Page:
# GDP and production

Does an increase in GDP result in a direct increase in production? For example, a 5% increase in GDP results in a 5% increase in production for a country?

Gross Domestic Product measures production in terms of value (usually "GDP" alone refers to GDP in real terms, while we add the qualifier "nominal GDP" to indicate that we use current prices).

As such an increase in GDP may not be accompanied by an increase in production as measured in quantity, if this is what the OP asks.

Even if we take out the effect of price inflation, we may have changes in what is produced, such that fewer units are produced but each of a higher value -higher enough so as the overall effect to be an increase in GDP (i.e. in value terms).

Think of a country that produced grain of a given quality. Next year it switches grain variety, and it now cultivates a variety that produces fewer tons of product but it is priced higher because it is considered more healthy.

Or think of car production, where we produce 1 million small cheap cars, and next year we switch to high-end cars. We may now produce a much lower quantity of cars, but each cars costs/is priced much more, and overall we may see an increase in the value of GDP (always speaking in real terms here). But if we want to count the number of end-product units, it has decreased.

GDP is a statistical indicator which is an estimate of production that has already occurred, or an estimate of the current or future level of production. The units are generally nominal, or adjusted by some variety of methods to correct for different changes in price levels across a changing production structure (e.g., more smartphones, less typewriters).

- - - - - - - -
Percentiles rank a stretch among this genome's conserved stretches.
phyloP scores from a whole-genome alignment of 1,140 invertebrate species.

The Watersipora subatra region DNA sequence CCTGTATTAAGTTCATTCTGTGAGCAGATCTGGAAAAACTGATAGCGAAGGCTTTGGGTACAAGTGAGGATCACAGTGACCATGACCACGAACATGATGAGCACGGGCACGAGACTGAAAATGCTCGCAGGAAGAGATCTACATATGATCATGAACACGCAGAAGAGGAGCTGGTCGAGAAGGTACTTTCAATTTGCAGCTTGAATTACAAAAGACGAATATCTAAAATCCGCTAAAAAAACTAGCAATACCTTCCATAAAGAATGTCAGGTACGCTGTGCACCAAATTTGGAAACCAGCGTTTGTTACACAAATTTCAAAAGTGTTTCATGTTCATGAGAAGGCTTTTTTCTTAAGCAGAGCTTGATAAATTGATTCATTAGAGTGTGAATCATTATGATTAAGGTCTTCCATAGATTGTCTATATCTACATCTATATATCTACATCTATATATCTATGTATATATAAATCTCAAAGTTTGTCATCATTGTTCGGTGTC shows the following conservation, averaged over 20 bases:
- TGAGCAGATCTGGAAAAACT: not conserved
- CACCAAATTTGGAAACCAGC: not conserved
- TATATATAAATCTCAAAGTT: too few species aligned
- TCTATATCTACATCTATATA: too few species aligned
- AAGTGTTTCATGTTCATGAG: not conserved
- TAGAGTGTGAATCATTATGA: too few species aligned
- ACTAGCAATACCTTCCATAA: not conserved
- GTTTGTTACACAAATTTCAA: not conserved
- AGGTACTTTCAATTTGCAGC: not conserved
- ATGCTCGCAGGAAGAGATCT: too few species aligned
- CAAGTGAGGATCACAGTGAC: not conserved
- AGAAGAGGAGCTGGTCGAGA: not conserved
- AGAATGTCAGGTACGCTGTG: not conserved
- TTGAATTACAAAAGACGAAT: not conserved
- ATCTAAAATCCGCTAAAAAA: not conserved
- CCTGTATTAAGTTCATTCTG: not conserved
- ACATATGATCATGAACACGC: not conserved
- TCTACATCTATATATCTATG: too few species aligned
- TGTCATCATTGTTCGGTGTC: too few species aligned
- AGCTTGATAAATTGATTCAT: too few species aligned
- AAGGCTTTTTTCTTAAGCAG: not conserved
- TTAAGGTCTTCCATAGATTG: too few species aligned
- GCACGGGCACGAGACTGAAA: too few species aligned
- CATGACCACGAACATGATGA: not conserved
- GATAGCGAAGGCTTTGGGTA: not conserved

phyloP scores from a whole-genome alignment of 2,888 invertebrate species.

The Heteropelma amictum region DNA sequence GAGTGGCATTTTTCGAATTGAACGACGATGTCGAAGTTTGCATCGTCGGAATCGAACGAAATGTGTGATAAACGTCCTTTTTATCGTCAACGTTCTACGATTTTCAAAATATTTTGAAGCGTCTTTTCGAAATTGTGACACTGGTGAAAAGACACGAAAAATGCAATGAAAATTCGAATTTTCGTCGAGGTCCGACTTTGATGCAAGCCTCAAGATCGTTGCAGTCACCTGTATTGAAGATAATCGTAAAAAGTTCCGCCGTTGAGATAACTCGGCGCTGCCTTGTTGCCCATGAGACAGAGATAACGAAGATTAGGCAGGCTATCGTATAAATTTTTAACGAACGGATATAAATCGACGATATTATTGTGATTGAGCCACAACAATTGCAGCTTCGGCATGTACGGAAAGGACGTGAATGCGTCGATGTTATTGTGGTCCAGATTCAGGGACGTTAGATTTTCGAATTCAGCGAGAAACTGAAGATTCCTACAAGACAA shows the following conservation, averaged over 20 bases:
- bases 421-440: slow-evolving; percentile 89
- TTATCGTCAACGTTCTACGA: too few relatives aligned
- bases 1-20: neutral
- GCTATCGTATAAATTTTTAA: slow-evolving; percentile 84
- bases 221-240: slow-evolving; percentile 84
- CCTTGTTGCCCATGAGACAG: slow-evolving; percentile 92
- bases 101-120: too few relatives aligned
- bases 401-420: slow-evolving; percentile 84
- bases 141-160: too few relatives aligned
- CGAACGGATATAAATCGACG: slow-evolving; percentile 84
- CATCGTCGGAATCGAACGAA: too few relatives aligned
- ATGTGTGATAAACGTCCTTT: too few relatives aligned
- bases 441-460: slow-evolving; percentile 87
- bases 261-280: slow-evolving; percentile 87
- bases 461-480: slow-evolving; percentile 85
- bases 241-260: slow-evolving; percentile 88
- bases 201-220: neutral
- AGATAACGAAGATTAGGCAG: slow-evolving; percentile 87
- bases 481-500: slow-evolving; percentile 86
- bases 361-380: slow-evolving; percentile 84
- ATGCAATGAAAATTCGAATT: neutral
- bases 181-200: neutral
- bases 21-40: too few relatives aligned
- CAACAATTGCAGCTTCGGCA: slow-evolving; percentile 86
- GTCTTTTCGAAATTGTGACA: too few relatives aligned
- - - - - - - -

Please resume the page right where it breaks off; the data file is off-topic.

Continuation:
So I'm not sure if this involves confusion or disagreement about the precise meaning of "GDP", or a misunderstanding about the sequential order of logic. Specifically, the order in time is 1) production occurs, 2) there is a measurement indicator intended to reflect the production which actually occurred.

For an example of how this could be important, consider the following example. Production increases equally across all sectors by 5%. However, a change in price levels can differ from one sector to another. So using some methods the statistical indicator called "GDP" will increase by precisely the same 5%, and according to other methods of calculating GDP it could be different from 5%.

Conceptually, differences in these methods might be straightforward to understand in principle, but implementing the methods can become complicated, and there is liable to be some "art" in determining which method is most appropriate for measurement, or for the use of the statistical indicator called "GDP" depending on the specific application. For example, if exchange rates are very important, such as in trade analysis, "real GDP" could be less important for knowing the effects on the overall budget situation of the government or the cost of capital in the financial system.

An issue that one must consider is inflation. If an event occurs in a country, (a debt crisis for example) inflation could rise to that extent that in nominal terms GDP increases by 5%. We have seen this in Venezuela over there years where the nominal increase in GDP is irrelevant because it is mostly due to inflation. In that scenario, production in terms of the quantity of goods produced can drop due to input costs, but nominal GDP can rise due to a devaluation of the currency. So GDP does not have to increase as a result of production. But all things being equal, a higher production rate CAN correspond with a higher GDP. The quantity of goods sold leading to an increase in GDP.